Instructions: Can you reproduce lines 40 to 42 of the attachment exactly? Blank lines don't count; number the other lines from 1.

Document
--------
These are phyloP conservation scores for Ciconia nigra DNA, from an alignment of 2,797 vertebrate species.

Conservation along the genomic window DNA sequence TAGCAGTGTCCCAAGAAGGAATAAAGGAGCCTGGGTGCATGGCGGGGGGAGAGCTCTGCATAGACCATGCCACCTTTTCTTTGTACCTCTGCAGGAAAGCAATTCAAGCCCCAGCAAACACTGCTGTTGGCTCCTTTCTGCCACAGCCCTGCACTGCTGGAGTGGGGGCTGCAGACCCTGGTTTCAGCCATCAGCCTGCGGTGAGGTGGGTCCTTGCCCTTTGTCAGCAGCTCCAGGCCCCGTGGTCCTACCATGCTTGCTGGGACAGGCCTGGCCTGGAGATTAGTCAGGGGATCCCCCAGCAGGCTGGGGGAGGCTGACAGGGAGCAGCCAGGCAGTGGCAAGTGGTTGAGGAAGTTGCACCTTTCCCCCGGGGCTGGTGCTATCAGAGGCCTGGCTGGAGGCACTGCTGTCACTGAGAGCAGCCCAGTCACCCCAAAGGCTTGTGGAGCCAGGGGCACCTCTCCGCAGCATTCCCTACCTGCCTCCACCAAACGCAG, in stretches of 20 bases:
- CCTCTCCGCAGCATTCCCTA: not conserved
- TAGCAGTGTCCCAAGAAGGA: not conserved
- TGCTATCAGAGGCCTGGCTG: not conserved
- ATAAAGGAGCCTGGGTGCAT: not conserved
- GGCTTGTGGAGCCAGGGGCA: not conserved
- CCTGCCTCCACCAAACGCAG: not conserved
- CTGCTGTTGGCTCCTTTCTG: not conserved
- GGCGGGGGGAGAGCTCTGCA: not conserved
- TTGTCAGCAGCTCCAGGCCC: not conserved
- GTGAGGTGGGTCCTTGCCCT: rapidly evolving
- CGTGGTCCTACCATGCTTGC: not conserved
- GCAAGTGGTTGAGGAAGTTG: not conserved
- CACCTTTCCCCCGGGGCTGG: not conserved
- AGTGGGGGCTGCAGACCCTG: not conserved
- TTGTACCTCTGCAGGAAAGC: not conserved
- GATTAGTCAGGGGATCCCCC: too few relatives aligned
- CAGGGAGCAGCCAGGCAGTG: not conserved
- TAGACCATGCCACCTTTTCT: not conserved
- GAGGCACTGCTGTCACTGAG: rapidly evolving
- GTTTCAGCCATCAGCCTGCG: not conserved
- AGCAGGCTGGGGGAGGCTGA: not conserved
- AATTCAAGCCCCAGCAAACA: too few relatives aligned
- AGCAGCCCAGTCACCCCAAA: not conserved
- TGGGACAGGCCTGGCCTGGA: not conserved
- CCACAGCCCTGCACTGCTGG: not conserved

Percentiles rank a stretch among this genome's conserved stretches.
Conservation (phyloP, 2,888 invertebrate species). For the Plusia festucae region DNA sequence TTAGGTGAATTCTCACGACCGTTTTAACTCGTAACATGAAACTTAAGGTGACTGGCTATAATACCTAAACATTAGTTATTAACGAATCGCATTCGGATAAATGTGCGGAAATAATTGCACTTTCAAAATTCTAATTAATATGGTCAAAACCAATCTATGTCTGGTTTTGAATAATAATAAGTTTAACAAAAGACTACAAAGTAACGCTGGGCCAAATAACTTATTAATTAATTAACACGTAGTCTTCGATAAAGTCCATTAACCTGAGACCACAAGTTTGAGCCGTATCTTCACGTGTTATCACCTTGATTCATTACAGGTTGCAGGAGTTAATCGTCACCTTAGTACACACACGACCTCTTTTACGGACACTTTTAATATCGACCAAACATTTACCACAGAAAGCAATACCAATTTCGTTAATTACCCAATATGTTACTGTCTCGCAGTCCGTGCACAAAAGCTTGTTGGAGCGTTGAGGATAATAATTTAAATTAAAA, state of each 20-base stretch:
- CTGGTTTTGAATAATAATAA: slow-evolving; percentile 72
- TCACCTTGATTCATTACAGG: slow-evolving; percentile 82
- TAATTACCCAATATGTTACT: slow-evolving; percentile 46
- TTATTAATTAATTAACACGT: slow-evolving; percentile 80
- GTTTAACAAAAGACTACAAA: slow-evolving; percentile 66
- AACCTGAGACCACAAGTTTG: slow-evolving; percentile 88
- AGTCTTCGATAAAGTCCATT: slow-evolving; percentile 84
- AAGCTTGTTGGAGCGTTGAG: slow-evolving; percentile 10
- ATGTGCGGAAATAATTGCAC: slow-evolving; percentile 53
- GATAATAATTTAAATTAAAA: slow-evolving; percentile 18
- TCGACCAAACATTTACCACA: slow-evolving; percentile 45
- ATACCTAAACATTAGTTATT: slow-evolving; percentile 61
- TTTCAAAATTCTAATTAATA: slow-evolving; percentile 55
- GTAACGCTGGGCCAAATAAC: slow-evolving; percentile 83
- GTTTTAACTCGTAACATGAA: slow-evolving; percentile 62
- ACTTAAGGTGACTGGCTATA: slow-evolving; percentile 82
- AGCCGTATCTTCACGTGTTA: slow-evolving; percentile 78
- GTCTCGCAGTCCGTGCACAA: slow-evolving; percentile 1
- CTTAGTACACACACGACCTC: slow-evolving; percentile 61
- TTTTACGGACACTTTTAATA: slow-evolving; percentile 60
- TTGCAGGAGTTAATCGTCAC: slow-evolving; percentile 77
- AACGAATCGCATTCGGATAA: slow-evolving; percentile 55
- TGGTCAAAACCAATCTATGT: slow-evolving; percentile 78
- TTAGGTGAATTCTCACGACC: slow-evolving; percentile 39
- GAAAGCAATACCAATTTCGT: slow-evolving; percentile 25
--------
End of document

- TCGACCAAACATTTACCACA: slow-evolving; percentile 45
- ATACCTAAACATTAGTTATT: slow-evolving; percentile 61
- TTTCAAAATTCTAATTAATA: slow-evolving; percentile 55